Even though the contribution of women to the survival of the colony was essential they remained secondary to men in all aspects of society. As harsh as this may seem, many husbands appreciated their wives’ opinions and actively sought it – since she tended to all of the household affairs and had a better understanding of how things were going. Women were the glue that held the family and communities together.
Woman had a hard, backbreaking life of work from sun up until sun down every day, but nevertheless most of them gladly took on the responsibilities for the good of everyone.
Few women had any formal education since most did not work outside of the home. Women were expected to marry, have lots of children, and live a life of service to her husband and family. Some women in the newer developing middling class would help her husband in his business: inn keeping, shoe making, flour production, etc. This would be in addition to her normal household duties unless they could afford to hire help.
In addition to childbirth, the main job for women was to manage the household. Some of the work they were expected to do was: sewing; baking; cooking and food preservation; the education of younger children (homestead skills); herbal preparations; making candles, butter, and soap; tending to the livestock; as well as many other chores.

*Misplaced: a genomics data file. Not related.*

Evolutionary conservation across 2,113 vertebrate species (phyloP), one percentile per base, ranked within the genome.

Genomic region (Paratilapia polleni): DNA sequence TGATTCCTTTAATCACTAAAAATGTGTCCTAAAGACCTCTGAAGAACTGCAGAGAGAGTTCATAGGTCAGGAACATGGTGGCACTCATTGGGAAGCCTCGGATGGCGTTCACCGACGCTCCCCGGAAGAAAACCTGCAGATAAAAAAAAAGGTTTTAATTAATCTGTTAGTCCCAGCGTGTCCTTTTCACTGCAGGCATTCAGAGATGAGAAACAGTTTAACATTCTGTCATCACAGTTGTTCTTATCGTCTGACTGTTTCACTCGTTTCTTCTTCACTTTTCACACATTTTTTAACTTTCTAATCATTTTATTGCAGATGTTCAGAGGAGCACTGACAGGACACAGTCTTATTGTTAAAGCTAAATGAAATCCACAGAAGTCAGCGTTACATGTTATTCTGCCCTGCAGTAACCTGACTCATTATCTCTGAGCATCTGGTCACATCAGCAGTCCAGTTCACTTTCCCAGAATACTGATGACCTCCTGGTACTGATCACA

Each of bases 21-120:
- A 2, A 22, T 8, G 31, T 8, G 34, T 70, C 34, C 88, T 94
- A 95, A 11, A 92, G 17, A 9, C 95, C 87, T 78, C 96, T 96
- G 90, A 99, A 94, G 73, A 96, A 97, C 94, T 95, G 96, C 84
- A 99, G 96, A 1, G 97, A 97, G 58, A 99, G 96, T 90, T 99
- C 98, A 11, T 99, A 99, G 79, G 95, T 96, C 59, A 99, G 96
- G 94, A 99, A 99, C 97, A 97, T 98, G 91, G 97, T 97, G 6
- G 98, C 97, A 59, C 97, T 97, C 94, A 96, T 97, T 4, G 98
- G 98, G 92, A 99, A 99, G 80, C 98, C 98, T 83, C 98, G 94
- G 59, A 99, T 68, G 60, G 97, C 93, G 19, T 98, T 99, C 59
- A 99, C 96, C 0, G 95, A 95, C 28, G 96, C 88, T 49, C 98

While men usually planted and worked field crops, such as corn, wheat and potatoes, women grew and maintained kitchen gardens. This garden, often close to the house, usually consisted of items such as herbs, cabbage, carrots, melons, lettuce, etc.
The day’s work began before sun up. She gathered fruits and vegetables and maybe a bit of meat from the smokehouse, started or refreshed the fire, and prepared breakfast for the family. Breakfast usually consisted of something simple like porridge or mush (made from cornmeal, oats or beans) and sweetened with honey or molasses.
The largest meal, called dinner, would be served around noon to 3 p.m. Soups and stews were common for this meal since it took little tending and allowed her time to complete some of her many other tasks. These stews could be kept going for days, simmering in the back of the hearth, as she added fresh vegetables and herbs daily.